As the effects of the pandemic continue to ripple across markets and the economy, private market investors are getting a first look at actual data points from the second quarter. Everybody knew activity slowed, but by just how much was still relatively unknown as LPs and GPs both adapted to conducting diligence and day-to-day tasks in a virtual world. The sudden and dramatic slowdown in what was ultimately a pre-packaged recession had implications on capital deployment, fundraising and just about every other aspect imaginable. However, as we turn the pages into the third quarter, activity seems to be picking up again.
Global fundraising activity slowed in the first-half of 2020, albeit not to the degree that was seen within the Mergers & Acquisitions (M&A) and transaction market.
Private Equity (PE) saw a total of $259 billion capital raised in the first half of 2020, a 4.1 percent decline relative to $270 billion raised during the same period last year, according to Preqin’s Private Equity Quarterly Update for Q2 2020. This was, however, still above the $236 billion recorded in the first half of 2018. Per the same report, 552 funds closed during Q1 and Q2 of 2020 marking the lowest number seen in the first two quarters of the last five years as well as a decline of 30.9 percent year-over-year (YoY). A spike in the number of “dislocation” or “opportunistic” funds attempting to take advantage of the sharp downturn in public markets aided the total fundraising numbers.
Despite a relatively benign drop in dollars raised, managers faced a more challenging fundraising market during the period as seen in Preqin data reporting that 23 percent of the funds closed spent six months or less in the market, while 39.0 percent of those closed within 12 months. This is in comparison to 30 percent and 51 percent, respectively, for the whole of 2019.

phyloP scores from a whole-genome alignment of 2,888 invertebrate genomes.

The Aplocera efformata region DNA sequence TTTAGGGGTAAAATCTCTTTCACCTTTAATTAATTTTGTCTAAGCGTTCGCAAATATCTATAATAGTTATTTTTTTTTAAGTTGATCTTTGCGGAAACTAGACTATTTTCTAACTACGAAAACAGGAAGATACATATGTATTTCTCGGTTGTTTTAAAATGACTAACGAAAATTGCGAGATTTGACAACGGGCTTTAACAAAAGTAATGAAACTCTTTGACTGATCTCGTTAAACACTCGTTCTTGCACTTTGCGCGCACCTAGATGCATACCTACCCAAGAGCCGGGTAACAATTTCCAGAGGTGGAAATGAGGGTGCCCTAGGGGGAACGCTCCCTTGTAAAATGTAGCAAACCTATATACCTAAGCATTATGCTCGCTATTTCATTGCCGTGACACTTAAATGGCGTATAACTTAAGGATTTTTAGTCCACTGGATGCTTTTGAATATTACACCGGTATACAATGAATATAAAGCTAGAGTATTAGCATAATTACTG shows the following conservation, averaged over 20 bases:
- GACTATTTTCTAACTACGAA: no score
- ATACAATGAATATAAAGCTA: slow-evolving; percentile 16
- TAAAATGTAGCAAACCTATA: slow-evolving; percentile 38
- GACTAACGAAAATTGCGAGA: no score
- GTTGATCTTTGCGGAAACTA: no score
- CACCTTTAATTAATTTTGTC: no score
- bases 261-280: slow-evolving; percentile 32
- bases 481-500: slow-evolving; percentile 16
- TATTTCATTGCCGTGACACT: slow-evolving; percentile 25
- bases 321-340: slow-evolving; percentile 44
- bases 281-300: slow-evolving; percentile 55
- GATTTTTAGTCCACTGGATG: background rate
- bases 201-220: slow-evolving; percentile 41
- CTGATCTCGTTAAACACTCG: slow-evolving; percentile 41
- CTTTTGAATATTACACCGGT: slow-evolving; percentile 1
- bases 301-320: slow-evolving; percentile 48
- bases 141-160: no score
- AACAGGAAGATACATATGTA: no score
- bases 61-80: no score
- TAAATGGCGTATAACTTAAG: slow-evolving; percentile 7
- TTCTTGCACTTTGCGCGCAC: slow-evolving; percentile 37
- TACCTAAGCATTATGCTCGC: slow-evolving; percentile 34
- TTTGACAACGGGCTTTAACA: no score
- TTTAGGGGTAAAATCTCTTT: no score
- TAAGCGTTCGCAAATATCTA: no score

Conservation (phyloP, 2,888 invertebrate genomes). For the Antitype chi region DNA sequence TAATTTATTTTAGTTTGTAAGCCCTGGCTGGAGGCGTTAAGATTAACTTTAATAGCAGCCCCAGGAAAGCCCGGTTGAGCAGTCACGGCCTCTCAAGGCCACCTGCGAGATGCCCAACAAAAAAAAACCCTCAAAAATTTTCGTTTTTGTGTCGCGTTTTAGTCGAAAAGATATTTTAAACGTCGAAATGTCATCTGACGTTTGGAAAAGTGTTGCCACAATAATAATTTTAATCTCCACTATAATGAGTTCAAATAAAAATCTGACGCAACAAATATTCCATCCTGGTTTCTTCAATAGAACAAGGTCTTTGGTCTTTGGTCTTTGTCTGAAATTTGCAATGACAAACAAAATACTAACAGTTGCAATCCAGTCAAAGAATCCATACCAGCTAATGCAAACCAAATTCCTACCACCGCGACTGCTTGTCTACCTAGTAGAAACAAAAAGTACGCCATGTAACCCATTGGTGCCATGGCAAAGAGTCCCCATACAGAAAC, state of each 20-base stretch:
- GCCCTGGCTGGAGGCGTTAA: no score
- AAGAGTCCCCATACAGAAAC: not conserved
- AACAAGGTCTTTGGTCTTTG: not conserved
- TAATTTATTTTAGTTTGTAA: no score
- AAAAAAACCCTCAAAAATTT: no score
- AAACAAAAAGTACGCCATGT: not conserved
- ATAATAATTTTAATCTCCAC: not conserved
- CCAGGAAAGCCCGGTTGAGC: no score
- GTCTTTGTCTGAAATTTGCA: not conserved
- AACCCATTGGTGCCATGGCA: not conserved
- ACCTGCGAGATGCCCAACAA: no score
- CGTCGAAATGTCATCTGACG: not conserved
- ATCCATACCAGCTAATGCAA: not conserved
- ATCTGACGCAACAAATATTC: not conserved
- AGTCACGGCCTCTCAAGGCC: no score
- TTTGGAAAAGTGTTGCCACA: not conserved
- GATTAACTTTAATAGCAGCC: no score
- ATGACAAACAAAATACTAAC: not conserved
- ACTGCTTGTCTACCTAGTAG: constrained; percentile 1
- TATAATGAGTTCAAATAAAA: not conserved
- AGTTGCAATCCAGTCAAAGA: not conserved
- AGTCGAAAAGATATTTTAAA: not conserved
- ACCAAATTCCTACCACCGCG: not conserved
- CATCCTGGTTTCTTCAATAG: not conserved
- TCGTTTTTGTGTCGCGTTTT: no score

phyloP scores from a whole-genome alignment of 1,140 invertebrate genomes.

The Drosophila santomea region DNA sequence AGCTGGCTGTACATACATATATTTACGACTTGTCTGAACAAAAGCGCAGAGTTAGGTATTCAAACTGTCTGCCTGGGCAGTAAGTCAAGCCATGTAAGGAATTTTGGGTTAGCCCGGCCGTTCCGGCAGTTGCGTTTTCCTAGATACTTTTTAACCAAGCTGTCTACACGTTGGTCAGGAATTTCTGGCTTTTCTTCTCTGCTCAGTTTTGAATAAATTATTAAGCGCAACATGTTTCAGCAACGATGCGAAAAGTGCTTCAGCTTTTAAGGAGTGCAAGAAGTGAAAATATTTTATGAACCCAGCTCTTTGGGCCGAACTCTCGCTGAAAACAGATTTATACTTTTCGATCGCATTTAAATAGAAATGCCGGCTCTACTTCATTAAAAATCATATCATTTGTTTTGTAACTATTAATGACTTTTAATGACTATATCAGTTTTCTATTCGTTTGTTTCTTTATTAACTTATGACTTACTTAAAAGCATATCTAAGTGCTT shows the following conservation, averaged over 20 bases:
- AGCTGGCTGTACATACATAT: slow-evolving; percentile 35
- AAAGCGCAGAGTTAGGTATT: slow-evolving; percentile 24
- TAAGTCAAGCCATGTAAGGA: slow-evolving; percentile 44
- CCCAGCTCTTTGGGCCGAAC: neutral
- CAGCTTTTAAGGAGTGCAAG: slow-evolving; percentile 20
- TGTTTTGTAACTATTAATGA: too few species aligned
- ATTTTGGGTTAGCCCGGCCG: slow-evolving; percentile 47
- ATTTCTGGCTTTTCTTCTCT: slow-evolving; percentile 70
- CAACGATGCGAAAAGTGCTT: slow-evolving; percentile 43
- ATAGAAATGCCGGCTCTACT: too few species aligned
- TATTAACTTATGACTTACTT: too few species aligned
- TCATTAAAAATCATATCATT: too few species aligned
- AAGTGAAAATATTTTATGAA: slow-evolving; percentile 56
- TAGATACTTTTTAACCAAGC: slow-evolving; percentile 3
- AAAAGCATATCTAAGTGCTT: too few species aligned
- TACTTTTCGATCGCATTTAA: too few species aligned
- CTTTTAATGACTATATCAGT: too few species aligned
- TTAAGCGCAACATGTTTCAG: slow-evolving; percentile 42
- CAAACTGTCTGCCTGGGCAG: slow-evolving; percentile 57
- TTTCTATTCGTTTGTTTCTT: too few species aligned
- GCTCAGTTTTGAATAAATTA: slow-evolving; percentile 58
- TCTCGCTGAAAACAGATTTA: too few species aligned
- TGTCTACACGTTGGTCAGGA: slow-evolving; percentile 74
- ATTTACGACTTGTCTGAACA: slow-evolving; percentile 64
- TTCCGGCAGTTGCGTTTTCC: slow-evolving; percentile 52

Much of the lengthened duration is directly attributable to LPs determining their new budgets, according to Preqin’s Private Equity Quarterly Update. Thanks to the wild swings in public markets, most portfolios felt the denominator effect which resulted in a larger than budgeted private equity allocation given the drop in overall portfolio value. This quickly reversed over the summer months, but serves as a good reminder to all LPs to ensure they have proper liquidity and risk positioning. Further, an inability to travel slowed some groups, as many LPs decided to focus on existing and established relationships rather than forging new ones during the uncertain time.
Transaction activity slowed drastically during the first half of 2020. Per Pitchbook, a total of 1,678 Private Equity deals raised $246.2 billion in the U.S. The greatest number of deals came from the Mid-Atlantic region at 302, followed by the Great Lakes and West Coast with 281 and 279 deals, respectively. The Southeast region raised more capital than others with $51.5 billion, followed by the West Coast with $44.9 billion. Furthermore, of the $246.2 billion raised by buyout deals in the U.S., 386 deals falling in the $100 million – $500 million range saw the largest inflow with $106.4 billion, while 825 deals falling under $25 million range saw the most number of deals raising just $8.4 billion.
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